It was well after dark when Xena and Gabrielle made their way below with a lantern, several loaves of bread and a large skin of water. The hold was at the bottom-most part of the ship, where no light or fresh air could penetrate. Gregor stood guard outside the hold and he gave Xena a grizzled scowl before opening the hatch. They were immediately hit with the smell of rotting refuse and unwashed bodies, and even though Gabrielle was fiercely sucking on a new piece of gingeroot, the stench made her stomach begin to churn.
"Well," Gregor sneered, "throw it in and let's be done with it. It stinks to Mount Olympus down there."
"We're going down," Xena replied in a tone that left no room for argument.
The man gaped at her for an instant then stood aside. "Suit yourself."
After the two had descended the narrow ladder, the hatch slammed shut with a heavy thud. Gabrielle grabbed Xena's arm to steady herself.
"You okay?" Xena whispered.
Gabrielle nodded and shifted the waterskin farther back on her hip. "Yeah, I just..." she swallowed hard and pressed her wrist firmly with the thumb of her other hand. "I'm okay. Let's go."
Xena lifted the lantern and in the pale light, thirty or more worn, dirty faces - some of them children - turned toward her. A low murmur ran through the group. A moment later, Gabrielle began to pass the water skin around as Xena portioned out the bread and the small chunks of smoked lamb she had hidden in the basket.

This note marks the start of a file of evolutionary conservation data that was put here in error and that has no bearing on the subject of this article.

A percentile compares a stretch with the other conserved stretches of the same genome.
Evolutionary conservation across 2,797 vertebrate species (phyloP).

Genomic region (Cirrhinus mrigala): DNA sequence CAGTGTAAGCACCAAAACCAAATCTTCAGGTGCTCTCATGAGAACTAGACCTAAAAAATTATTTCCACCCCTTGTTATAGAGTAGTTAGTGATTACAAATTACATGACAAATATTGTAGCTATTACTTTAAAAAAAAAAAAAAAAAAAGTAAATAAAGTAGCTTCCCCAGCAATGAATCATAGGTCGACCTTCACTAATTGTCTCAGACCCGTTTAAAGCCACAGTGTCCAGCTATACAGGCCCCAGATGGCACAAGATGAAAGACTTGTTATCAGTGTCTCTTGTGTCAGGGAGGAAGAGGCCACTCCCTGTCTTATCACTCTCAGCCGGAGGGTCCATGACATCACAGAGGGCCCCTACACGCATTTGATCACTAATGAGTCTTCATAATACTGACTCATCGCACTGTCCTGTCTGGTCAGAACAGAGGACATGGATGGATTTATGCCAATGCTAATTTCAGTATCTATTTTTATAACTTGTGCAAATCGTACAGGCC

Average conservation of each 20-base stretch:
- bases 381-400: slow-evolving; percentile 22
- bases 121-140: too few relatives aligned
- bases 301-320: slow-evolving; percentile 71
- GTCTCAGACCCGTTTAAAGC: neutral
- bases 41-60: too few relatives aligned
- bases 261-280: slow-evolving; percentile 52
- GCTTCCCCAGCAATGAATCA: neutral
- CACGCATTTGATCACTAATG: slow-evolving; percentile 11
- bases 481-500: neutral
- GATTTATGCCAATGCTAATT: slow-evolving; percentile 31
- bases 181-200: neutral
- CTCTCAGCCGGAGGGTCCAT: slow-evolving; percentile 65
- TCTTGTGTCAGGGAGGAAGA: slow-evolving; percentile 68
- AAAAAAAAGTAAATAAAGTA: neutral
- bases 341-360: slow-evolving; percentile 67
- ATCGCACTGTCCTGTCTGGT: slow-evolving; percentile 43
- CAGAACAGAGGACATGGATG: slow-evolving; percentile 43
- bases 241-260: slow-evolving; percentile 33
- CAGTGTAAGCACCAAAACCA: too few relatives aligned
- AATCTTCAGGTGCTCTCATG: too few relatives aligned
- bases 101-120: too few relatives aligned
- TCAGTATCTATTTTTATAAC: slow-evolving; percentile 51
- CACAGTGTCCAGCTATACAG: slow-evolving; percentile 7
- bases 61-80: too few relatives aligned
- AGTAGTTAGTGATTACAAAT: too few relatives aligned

"Don't be afraid," Xena said in a low voice. "We're your friends. We're here to help you."
A man's deep voice came out of the darkness. "If you're here to help, friend, then why are you on a slave ship, free to walk around unfettered?"
Xena looked around. She understood the words, but couldn't place the accent. "Who spoke?"
"I did." An older man in filthy, ragged clothing slowly approached her.
"What's your name?" Xena asked.
"My name is Xena, and this is Gabrielle. Are you the leader here, Aggus?"
"I was an elder in our village. I - I have been speaking for us, whenever the occasion has allowed."
"Then, all you need to know right now," Xena began, "is that very soon you will be free. We plan to take control of the ship and make sure you get back to where you came from."
"Excuse me, but who is this 'we'?" Aggus asked skeptically.
"Gabrielle and I," Xena replied. Another wave of murmuring ran through the group.
"That may be a noble intention," Aggus replied, "but one I doubt will be easily accomplished by two women."
Gabrielle suddenly spoke up. "Aggus, you don't know us, so you have no reason to trust us, but you can believe that whatever Xena says she's going to do, she'll do."
Aggus shook his head slowly. "I find very few things I can believe anymore."